One of the biggest lessons I've learned,

Stu Murray: that's a, that's an important lesson. And I think that one carries well into life. Like I, I think we, we really need to redesign societal structures that are rooted in trust. It's a Taoist principle, but it's like trust people and they become trustworthy.

Mm. And if we can create a container for our relationships that are rooted in trust, we actually can pull that out. We live in a society that actually doesn't give one another the benefit of the doubt. Yeah. And so we're, we're always hesitant and skeptical about who we open up to. And I think there's, I think there's merit in that as.

Yeah, but we err, we err on that side of, of really not trusting those around us. And so we live in a, a culture that's scared of, [00:37:00] of our neighbors and it seems like the wrong foot to be putting forward in our relationships. Yeah.

Kate Pepler: Yeah, totally. Yeah. It's been, yeah. And it's a hard lesson to learn. Like the, the hair shop is my baby.

Um, you know, and to, to be able to like walk away, um, and like not check in with the team all the time and just let them do their thing. Um, give them tasks to do, um, cause they wanna help out. Um, it's been a, a good lesson. Um, I think I've gotten a lot better at it than when we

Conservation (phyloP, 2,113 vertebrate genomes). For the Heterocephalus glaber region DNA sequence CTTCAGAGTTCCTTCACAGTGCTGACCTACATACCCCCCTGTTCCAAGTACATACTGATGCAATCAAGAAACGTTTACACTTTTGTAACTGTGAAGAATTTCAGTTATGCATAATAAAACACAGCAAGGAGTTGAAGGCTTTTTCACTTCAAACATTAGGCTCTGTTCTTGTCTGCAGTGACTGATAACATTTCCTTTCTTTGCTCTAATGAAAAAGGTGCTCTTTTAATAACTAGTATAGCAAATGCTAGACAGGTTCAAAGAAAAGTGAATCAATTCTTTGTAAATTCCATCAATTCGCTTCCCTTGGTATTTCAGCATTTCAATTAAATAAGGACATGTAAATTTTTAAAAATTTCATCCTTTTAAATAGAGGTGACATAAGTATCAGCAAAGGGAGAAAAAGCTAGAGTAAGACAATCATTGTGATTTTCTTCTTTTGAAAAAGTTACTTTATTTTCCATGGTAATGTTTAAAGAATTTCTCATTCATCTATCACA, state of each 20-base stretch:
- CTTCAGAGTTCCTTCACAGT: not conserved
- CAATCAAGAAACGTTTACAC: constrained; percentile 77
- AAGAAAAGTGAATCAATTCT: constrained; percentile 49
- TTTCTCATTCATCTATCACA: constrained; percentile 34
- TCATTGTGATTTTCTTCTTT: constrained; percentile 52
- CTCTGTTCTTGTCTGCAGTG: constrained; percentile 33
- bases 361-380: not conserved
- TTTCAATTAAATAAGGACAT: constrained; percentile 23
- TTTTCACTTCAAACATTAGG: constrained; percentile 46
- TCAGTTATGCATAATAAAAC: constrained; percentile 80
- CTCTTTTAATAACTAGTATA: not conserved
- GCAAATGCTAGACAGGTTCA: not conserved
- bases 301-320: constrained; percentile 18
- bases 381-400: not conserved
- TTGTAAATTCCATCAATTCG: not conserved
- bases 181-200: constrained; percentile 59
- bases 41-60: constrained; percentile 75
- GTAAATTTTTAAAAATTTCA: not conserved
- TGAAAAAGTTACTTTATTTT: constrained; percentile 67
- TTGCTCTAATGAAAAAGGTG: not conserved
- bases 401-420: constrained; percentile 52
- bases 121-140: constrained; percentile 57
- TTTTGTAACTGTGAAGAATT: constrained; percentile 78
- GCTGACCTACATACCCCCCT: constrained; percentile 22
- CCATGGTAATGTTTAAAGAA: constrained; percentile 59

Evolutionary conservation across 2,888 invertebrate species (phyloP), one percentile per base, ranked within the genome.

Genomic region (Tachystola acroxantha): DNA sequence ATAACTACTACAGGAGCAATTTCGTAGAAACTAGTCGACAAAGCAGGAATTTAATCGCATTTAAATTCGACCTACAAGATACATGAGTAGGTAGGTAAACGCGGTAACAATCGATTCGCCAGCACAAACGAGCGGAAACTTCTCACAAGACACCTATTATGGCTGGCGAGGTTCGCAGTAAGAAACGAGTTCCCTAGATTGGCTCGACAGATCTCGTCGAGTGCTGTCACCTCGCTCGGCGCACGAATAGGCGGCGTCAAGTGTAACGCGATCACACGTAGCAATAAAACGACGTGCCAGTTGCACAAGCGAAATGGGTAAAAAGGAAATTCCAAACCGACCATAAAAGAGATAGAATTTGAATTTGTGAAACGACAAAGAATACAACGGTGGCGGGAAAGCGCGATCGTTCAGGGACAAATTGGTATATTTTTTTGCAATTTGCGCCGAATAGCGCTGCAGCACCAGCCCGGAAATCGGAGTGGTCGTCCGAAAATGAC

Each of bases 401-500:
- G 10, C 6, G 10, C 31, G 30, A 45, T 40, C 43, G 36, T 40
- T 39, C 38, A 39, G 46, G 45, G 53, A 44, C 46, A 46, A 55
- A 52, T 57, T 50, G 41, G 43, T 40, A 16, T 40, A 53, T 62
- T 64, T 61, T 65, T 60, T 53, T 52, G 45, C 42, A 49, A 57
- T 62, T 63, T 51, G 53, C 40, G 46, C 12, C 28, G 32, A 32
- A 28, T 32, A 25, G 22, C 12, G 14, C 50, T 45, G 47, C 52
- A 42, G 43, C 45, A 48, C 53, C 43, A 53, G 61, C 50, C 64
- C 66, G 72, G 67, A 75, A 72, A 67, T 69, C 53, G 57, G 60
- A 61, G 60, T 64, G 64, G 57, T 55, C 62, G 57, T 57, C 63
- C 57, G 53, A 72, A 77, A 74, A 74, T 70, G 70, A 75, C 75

Stu Murray: first, so you were two years in and then all of a sudden you ended up being a business owner during a global pandemic.

Yeah. What was that experience like? Horrible.

Kate Pepler: Just like for so many others. Um, yeah, at the beginning, everything was so scary and so unknown. Um, so I let go all of my staff so that they could [00:38:00] collect, serve. Um, and we closed for two weeks at the beginning. Uh, we weren't mandated too. We were grocery stores so we could stay open.

Um, but we closed for two weeks at the beginning and I think I spent a week crying in bed and then the next week, like, okay, what am I gonna do? Um, how can I still serve the community? Um, so I opened, um, it was just myself for, until maybe may or June. Um, I think may it was just myself working. Um, so I was just doing shopping by appointments.

So people would select time to come in. I would do all the shopping for them. Um, so there was only me touching things cuz and at the beginning, like I would wearing gloves, not a mask, we just knew so little about, about COVID um, But yeah, it was really, really draining, really exhausting. And then as staff were comfortable coming back first, we had somebody come back and they were just doing the back of head stuff.

So helping me restock and clean, um, and not customer [00:39:00] facing. And then as other people got more comfortable, um, they, they rejoined the team and then eventually we reopened again June or July.